Petit Ranelagh or the French Ranelagh, sometimes called the Garden of the Ranelagh, has an interesting history. It began in 1773 with a barrier guard and a lodge keeper named Morison (also sometimes spelled Morisan). He had an inn in the Bois de Boulogne and obtained permission from the Prince de Soubise, who was the governor of the Château de la Muette, to erect a building in imitation of the one built by the first Earl of Ranelagh in London, which had been built on the banks of the Thames between 1688–89 and was called Ranelagh Gardens.
Petit Ranelagh opened to great success on 25 July 1774. Its entrance fee was 24 sous, and it contained a cafe, restaurant, ballroom, and a theatre. Because of its outstanding success the Petit was soon dropped from its name making it simply Ranelagh. Five years later, the grand master of the rivers and forests of the environs of Paris decided that his rights had been infringed upon. He argued that the governor did not have authority to allow anything to be built on the grounds of Château de la Muette, and, so, Ranelagh was closed. The grand master also decreed that he would “destroy all the works … constructed in the Bois de Boulogne,” which would include Ranelagh.
Morison immediately went to King Louis XVI, presented his case, and the decree was revoked allowing Ranelagh to reopen. It was during this time that the French Ranelagh enjoyed its most brilliant splendor. A society composed of a hundred members began to host weekly balls on Thursdays. These balls were extremely popular with Parisians, and when Marie Antoinette stayed at the Château de la Muette, she also patronized Ranelagh and attended the balls. In fact, according to one source, the French Ranelagh got its start because of her:
“When Queen Marie-Antoinette came to live in the castle of La Muette, she had grown accustomed to go with the ladies of the court to join in the country dances which occurred on the lawn. As the queen was afraid of the … evenings, Marshal Soubise, governor of the castle of La Muette, authorized the construction of a ballroom.”
Besides Marie Antoinette as a patron, Ranelagh was also filled with the beau monde. America’s Benjamin Franklin was said to be fond of visiting Ranelagh when he lived in Passy, as was the Princesse de Lamballe. Another visitor was the famous general and admiral Charles Hector, Count d’Estaing who was lauded at Ranelagh and “conducted to a seat of honour from which he was to behold a grand feu d’artifice, fired on the occasion of the taking of Grenada.”
When the French Revolution began, Morison had difficulty keeping Ranelagh going and sold his furniture to pay his debts. It soon became a dance place for Sunday amusements of the sans-culottes and then closed. Under the Directory, several “coxcombs” attempted to revive the balls: “but the people became jealous, the dancers were insulted and menaced, finally arrested, and the ballroom taken possession of by a battalion of guards.”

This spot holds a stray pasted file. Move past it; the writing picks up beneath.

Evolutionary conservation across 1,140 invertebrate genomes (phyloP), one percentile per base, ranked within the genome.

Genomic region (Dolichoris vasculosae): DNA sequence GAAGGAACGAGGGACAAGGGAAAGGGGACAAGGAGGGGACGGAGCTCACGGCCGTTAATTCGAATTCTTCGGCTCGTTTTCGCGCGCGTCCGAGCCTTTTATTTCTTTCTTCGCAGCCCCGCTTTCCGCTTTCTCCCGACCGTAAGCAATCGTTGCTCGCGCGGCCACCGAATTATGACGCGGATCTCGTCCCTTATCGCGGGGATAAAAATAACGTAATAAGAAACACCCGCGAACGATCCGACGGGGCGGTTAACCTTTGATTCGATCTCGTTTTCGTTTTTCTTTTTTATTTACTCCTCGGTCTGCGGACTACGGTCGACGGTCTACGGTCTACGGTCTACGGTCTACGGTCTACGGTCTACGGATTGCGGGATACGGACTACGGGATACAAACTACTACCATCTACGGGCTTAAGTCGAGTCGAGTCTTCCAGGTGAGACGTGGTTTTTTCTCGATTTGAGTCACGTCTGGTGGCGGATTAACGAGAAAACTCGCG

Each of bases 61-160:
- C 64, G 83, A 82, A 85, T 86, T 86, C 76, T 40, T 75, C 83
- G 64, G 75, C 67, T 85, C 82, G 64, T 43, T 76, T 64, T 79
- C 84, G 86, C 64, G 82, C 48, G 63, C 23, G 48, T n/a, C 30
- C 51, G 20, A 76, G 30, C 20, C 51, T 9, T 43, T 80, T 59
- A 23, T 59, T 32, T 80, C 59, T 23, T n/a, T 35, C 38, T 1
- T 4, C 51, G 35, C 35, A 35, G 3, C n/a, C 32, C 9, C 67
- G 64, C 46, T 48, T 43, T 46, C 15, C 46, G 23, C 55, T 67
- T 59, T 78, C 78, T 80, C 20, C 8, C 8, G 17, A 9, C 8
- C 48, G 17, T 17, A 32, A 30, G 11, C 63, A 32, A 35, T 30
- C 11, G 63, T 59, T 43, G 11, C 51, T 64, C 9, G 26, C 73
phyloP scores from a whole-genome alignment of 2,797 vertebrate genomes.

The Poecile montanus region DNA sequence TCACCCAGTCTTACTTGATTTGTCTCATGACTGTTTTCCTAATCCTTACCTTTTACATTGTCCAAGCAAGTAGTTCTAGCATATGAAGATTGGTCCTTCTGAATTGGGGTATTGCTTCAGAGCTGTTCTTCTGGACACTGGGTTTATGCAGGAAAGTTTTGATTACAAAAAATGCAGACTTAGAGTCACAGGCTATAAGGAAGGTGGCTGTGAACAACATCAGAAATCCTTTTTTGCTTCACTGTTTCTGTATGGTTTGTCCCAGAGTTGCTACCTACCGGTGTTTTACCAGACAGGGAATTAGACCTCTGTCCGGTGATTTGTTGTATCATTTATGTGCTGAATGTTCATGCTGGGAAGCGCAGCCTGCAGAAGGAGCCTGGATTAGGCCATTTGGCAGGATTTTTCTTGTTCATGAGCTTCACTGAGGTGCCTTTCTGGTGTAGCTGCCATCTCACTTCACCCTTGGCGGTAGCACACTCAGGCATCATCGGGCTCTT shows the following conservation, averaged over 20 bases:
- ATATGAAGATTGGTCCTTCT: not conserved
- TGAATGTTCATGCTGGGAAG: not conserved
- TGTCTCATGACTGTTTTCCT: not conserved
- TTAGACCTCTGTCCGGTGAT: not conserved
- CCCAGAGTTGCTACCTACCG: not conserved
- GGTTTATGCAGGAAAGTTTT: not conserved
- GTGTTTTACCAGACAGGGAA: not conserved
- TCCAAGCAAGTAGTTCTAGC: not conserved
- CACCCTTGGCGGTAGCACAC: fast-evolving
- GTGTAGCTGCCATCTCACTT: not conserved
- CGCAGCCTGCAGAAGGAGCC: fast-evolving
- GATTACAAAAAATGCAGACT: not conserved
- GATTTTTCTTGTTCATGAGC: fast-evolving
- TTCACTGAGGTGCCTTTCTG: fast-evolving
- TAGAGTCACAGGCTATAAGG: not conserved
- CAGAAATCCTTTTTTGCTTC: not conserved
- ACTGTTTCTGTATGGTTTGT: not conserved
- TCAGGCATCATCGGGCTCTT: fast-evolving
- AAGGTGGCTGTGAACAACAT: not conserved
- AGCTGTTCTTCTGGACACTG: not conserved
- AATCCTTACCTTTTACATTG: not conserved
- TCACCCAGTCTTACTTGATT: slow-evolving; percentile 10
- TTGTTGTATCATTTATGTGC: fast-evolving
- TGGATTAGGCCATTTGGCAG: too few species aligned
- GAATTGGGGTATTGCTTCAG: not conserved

Ranelagh remained closed until the overthrow of the Directory by Napoleon Bonaparte. Then it catered to such people as the politician Paul Barras and popular salon hostesses and leaders of fashion Madame Tallien and Madame Récamier. The first half of the 19th century saw it revived, and once again on Thursday nights, it drew large crowds. Men paid three francs to enter and women paid one franc.
Around 1812, Morison died. Following Napoleon’s defeat, between 1814 and 1815, Russian and British troops occupied the Bois de Boulogne. They chopped down thousands of trees for shelter and turned the area into a stable and then into a hospital. From 1815 until the French Second Republic, the forest remained largely empty, home to tree stumps and stagnant ponds.
In 1818, Morison’s son-in-law reasserted his ownership of Ranelagh. He opened it under the protection of Charles X, but not long afterwards, a hurricane destroyed the building. When the Restoration occurred, the proprietor pleaded to be allowed to rebuild Ranelagh, and permission to reopen was given in 1826. It reopened under the patronage of the Duchess de Berry.
In the 1840s, a Paris guide-book noted that certain amusements in Paris could only be visited by gentleman. However, they also noted:
“An exception must be made in favor of Ranelagh, at the entrance of the Bois de Boulogne, close to Passy, where the company is in general of a better description.”
The guide-book also noted that Ranelagh was located in front of the Chateau de la Muette, and provided this additional description:
“Ranelagh, a well-known and most agreeable place of public amusement … consists of a ball-room, a small theatre, and good gardens with a cafe attached, wherein balls are given every Sunday and Thursday during the summer and occasionally dramatic representations. It is well attended, the subscription balls are the best in the neighbourhood of Paris.”
During the reign of Emperor Napoleon III, Ranelagh closed and disappeared in 1858 after creation of the park called Bois de Boulogne.
-  Household Words, Volume 16, 1857, p. 91.
-  Journal officiel de la République française, 1879, p. 4357.
-  Photographs of Paris Life, by Chroniqueuse, 1861, p. 49.
-  Household Words, p. 91.
-  Galignani, A. and W. Galignani, Galignani’s New Paris Guide, 1842, p. 476.
-  Ibid.